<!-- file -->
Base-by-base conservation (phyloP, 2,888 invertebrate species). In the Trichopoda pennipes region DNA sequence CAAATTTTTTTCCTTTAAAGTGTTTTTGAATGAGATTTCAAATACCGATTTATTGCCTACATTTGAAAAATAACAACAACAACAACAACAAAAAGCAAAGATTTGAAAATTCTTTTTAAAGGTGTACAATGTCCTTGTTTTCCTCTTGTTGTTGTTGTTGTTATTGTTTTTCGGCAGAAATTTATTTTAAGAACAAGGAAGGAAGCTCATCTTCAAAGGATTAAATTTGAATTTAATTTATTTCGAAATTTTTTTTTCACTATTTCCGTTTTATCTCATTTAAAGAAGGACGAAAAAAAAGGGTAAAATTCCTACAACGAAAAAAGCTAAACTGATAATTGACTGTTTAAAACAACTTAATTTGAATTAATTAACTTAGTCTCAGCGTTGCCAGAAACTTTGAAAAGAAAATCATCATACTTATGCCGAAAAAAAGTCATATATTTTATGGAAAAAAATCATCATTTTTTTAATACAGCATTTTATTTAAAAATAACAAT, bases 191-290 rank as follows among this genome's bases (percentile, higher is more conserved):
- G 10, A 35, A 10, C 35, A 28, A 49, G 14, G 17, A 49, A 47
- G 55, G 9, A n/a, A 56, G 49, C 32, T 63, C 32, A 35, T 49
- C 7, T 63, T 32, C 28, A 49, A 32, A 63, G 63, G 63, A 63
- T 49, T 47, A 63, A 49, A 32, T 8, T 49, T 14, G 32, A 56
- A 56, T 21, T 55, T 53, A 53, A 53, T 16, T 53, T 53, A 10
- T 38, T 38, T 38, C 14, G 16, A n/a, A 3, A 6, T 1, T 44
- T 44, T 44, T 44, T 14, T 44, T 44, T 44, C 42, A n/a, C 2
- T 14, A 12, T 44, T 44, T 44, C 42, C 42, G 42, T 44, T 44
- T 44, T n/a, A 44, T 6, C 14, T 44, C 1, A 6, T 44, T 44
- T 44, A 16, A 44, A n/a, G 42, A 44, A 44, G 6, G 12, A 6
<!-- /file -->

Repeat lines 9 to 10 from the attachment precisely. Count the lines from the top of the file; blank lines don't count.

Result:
- T 14, A 12, T 44, T 44, T 44, C 42, C 42, G 42, T 44, T 44
- T 44, T n/a, A 44, T 6, C 14, T 44, C 1, A 6, T 44, T 44